In patients with symptoms of concussion and PCS, brain imaging scans, such as CT scan and magnetic resonance imaging (MRI), often are normal. These brain imaging technologies can detect more serious problems like major bleeding, but often cannot detect the microscopic brain damage in concussions. Newer, more sophisticated imaging technologies are more effective in capturing the damage that occurs in concussion. In some patients with cognitive symptoms of PCS, a significant reduction in brain activity has been evident in functional MRI exams. Unfortunately, this equipment often isn’t readily available and is quite expensive.

A patient with PCS usually has a normal neurological exam, but reports more subjective symptoms. Neuropsychological testing may reveal difficulties in concentration, memory, language, and executive tasks. The British Columbia Post Concussion Symptoms Inventory, the Post Concussion Syndrome Checklist, the Post Concussion Syndrome Symptoms Scale, and the Rivermead Post Concussion Symptoms Questionnaire are known to be reliable tools that consistently identify the symptoms of PCS.

Both Automated Neuropsychological Assessment Metrics (ANAM) and Immediate Post-Concussion Assessment and Cognitive Testing (ImPACT) test cognitive function before injury and compares it with function after injury.

ANAM is used in the military setting and is a proven computer-based cognitive assessment tool designed to detect the speed and accuracy of attention, memory, and thinking ability. It records every service member’s performance through responses provided on a computer. ANAM testing is conducted before deployment and can be used to identify and monitor changes in function before and after an injury. It does not diagnose any medical condition.

ImPACT is the first, most-widely used, and most scientifically validated computerized concussion evaluation system. It provides neurocognitive assessment tools and services that are used by medical doctors, psychologists, athletic trainers, and other licensed healthcare professionals to assist them in determining an athlete’s ability to return to play after suffering a concussion. It involves assessment of the athlete before the athletic playing season begins (pre-injury) as well as after injury.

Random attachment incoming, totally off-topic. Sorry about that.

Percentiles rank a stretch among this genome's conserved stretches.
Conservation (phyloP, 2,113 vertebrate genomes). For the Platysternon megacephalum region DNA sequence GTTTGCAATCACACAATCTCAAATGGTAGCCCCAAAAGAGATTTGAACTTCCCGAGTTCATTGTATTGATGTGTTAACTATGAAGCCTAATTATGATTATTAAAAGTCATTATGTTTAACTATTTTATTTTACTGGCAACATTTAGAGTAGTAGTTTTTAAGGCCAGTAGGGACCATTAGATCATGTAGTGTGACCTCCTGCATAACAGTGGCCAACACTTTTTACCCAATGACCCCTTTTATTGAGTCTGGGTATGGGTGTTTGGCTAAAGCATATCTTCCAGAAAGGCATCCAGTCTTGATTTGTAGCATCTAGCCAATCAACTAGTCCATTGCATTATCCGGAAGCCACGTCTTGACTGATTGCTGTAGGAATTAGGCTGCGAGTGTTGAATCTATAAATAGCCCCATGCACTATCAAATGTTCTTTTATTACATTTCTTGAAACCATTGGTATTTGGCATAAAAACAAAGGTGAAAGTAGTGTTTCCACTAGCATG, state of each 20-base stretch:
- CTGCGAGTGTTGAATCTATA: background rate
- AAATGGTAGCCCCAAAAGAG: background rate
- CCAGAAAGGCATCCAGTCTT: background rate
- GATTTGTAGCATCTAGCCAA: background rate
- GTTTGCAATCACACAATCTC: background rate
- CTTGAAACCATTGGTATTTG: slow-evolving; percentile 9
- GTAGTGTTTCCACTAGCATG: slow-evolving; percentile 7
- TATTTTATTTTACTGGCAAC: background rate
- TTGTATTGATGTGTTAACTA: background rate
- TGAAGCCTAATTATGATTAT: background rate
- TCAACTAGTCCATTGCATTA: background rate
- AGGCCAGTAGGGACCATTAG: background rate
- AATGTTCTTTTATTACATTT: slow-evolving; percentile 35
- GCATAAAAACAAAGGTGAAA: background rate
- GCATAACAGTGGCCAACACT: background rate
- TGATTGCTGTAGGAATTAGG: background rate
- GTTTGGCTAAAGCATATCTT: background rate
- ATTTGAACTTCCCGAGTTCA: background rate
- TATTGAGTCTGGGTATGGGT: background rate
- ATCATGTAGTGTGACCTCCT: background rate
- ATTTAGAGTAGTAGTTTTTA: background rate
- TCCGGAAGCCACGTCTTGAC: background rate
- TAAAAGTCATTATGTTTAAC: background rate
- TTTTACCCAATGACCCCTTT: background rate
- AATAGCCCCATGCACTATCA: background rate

Risk factors and predictors

Concussions resulting from car collisions, falls, assaults, and sports injuries are commonly associated with PCS. The severity of the type of injury does not predict whether a person will develop PCS, but there are other factors that may influence the likelihood:

  • Female gender
  • Older age
  • Low socioeconomic status
  • History of headaches or prior traumatic brain injury
  • History of psychiatric illness such as depression or anxiety

Patients who had strong concerns about their injury, had a more difficult time coping with their injury, and those who reported earlier complaints of symptoms are also known to be at greater risk for a slow recovery and development of PCS.

Screening patients in the ED for immediate memory problems, delayed memory, and severity of injury-related headache may help identify patients at risk for PCS.


Treatment in the ED may include prescriptions for pain medications and anti-nausea medications. However, no medication prescribed at discharge from the ED has been proven to change the course of PCS. At follow-up visits, providers typically develop an individualized treatment plan to alleviate the patient’s ongoing symptoms. Treatment plans often include prescriptions for antidepressants. For example, amitriptyline may be prescribed for post-trauma headaches as well as for symptoms such as irritability, dizziness, insomnia, and depression.

Nonpharmacologic therapy may include early psychological intervention and cognitive rehabilitation as well as physical and occupational therapy. Tips to aid recovery following a concussion include:

  • Get plenty of sleep at night
  • Rest during the day
  • Avoid physically demanding activities or activities that require a lot of concentration
  • Do not drink alcohol or use other non-prescribed drugs.

Adequate rest is vitally important because it helps the brain to heal. Slowly and gradually returning to work or school is advised. If symptoms return or a patient develops new symptoms as activity increases, it is a sign that the patient needs to cut back on his or her activity level.

Did you know?

  • Most concussions do not involve loss of consciousness.
  • Concussions typically do not appear on CT scans or MRI.
  • Symptoms of concussion may last weeks, months, or years.
  • Multiple concussions can have long-lasting life changes.

Suggestions for nurses

Patients diagnosed with concussion have varying degrees and types of PCS symptoms. Though a concussion and PCS may slow a person down, it’s usually not life-threatening. However, this injury can have serious and long-term impact on a person’s physical, cognitive, and psychological function. That’s why early diagnosis, referral, and patient and family education are critical to achieve the best possible recovery.

It’s important to tell family members of those with a concussion about the symptoms of PCS before the patient is discharged from the ED. Written as well as thorough verbal instructions should be provided to the patient as well as family members. Patients should be encouraged to self-monitor for new symptoms, pace themselves, and seek medical attention if there are concerns.